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As human beings we all deserve politeness, and children deserve politeness too. We honor the golden rule to do unto others as we would have them do unto us. As parents this is an almost daily statement to our kids.
I had an experience today at church that made me very angry with a woman who didn’t have the decency to speak politely to my child. My mama bear horns reared their bold pointed selves and I wanted to loudly accuse this woman for all the churchgoers to hear. I wanted her to feel guilty; I wanted her to apologize to my son for her harsh words.
Unfortunately I didn’t realize the situation until it was too late. If I had known I would asked her why she wielded her anger at my unsuspecting son at the end of the church service. As we were leaving I saw her half blocked angry face speaking in the direction of my son about five feet in front of me. I wasn’t even sure she was speaking to my son or the person next to him. I thought perhaps she knew the person who she was speaking angrily with and this person was maybe next to my son.
My son told my husband and I that he had his feet resting on the back of the chair next to this woman, but that chair he had put his feet on was empty. Apparently he was fidgety as almost thirteen-year old boys are in church and he was bouncing his feet making the connected chairs move slightly. He said she was very angry at him and said he was disturbing and distracting her throughout the service. Then she walked off.
I felt an instant flash of anger and I wanted to go attack this rude woman. I wanted to tell her she couldn’t talk to my son that way. I wanted to ask her why she didn’t give him the common courtesy of being polite. Children deserve to be talked to in a polite manner too. They don’t deserve rudeness. I bet she wouldn’t have talked to another adult that way. She could have certainly turned around at the beginning of the service and politely asked him to stop. Instead she raged about it in her head the whole service and then whipped around, slung a hateful stare and angry words at my son.
Since I couldn’t find the angry woman to teach her how speak kindly to children, I turned it into a teachable moment for my son. I couldn’t ask this woman why she would speak to a child this way (especially in a church). I told my son that she could have easily handled this in a mature manner and politely asked him to stop when it first bothered her. She could have demonstrated a polite example for my son helping to teach him to respect others space and comfort. She could have been an appropriate example for my son on how to communicate with others.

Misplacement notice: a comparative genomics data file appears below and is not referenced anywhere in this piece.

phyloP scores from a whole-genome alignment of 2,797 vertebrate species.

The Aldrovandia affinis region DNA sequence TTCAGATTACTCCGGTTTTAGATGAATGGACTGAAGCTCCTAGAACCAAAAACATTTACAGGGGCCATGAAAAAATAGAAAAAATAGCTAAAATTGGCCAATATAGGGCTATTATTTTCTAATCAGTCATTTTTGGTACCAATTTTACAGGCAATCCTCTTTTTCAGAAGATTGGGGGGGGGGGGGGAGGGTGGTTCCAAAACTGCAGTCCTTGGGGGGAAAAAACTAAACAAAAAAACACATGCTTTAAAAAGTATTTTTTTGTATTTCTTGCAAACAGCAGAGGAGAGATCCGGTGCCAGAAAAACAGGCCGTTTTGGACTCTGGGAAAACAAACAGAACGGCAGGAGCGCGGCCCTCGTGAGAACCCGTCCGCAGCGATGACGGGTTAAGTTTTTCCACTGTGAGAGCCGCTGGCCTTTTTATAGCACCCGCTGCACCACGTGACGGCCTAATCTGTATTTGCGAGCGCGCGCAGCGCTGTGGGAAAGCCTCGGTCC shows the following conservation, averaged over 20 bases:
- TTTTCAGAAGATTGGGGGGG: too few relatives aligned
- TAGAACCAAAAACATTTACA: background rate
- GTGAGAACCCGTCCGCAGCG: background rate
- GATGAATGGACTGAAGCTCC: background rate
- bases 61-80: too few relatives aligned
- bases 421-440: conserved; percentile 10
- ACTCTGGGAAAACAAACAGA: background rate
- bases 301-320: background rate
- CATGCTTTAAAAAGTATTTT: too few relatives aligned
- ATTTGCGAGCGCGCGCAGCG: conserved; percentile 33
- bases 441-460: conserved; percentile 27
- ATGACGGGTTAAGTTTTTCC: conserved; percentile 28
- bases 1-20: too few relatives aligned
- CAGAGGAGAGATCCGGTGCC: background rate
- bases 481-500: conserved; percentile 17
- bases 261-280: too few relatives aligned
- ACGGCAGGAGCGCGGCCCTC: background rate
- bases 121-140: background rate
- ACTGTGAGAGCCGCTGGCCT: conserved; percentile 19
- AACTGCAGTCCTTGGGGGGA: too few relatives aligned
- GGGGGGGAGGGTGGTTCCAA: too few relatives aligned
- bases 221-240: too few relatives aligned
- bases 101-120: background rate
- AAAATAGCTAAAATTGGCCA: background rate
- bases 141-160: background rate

Instead she lashed out at him due to her own silent frustration.
I told my son it’s on her, not on him. Yes, I agree with her that perhaps he was in the wrong and he shouldn’t have had his feet on the chair in front of him, but there is never a good reason to attack a child verbally. I told my son she was a poor example of how an adult should react to a child, even when that child is doing something wrong.
I wished I could have hunted down that woman in the crowd and chewed her out for speaking so harshly to my son. He hadn’t known it was bothering her. She wasn’t an advocate for own herself, instead she blamed him for doing something he didn’t even know was bothering her.
He’s a kid.
He’s still learning.
It won’t be the first time he encounters unexpected anger from another person. It is a part of life to learn to deal with angry interactions. It’s a part of life to be handed a rotten situation and not know what to do with it. I can’t shield him from that.
But I can teach him.
I wonder if she even heard the great sermon our pastor gave because she was probably stewing in her head with anger over my son’s actions. She could have made it a better service for herself if she had just calmly requested he stop his feet. Then my son would have learned respect for others, he would have learned how to politely request something from another human being, and he would have not felt bad. In this interaction he did feel bad about it because he is a sensitive kid.
Maybe she had a bad morning. Maybe she has an illness out of control. We will never know. We will take the high road and forgive her. We will give her a pass for her bad behavior and her bad example. I wonder how she feels about herself now that her anger has subsided. I wonder if she realizes how she made my child feel. Even though he is as tall as me, my son is still growing. His brain is still forming. He is learning about our world and effective communications.
She should have approached this conflict by being a good model for youth by being polite. Shame on her. Kids deserve politeness just as much as everyone else.
I’m turning it around on her and saying thanks to her. Thanks to her for showing my son first-hand how not to act as an adult.
This was originally published on Her View From Home. The link to the post on Her View From Home is below:
[ctt template=”8″ link=”di9fr” via=”yes” ]Children Deserve Politeness Too @JulieAnnHoag[/ctt]
My Humble Suggestion
Let’s teach teens, and kids, by polite example and common courtesy rather than shaming. They are still kids and they are still learning. They will make mistakes, it’s our job as adults to gently guide them, not make them feel terrible. A mistake doesn’t mean they are a bad person. I hope parents read this, but I also hope other adults do too so they can gain perspective. Teens deserve a polite request too, not a blowup. Let’s be the village to teach them.
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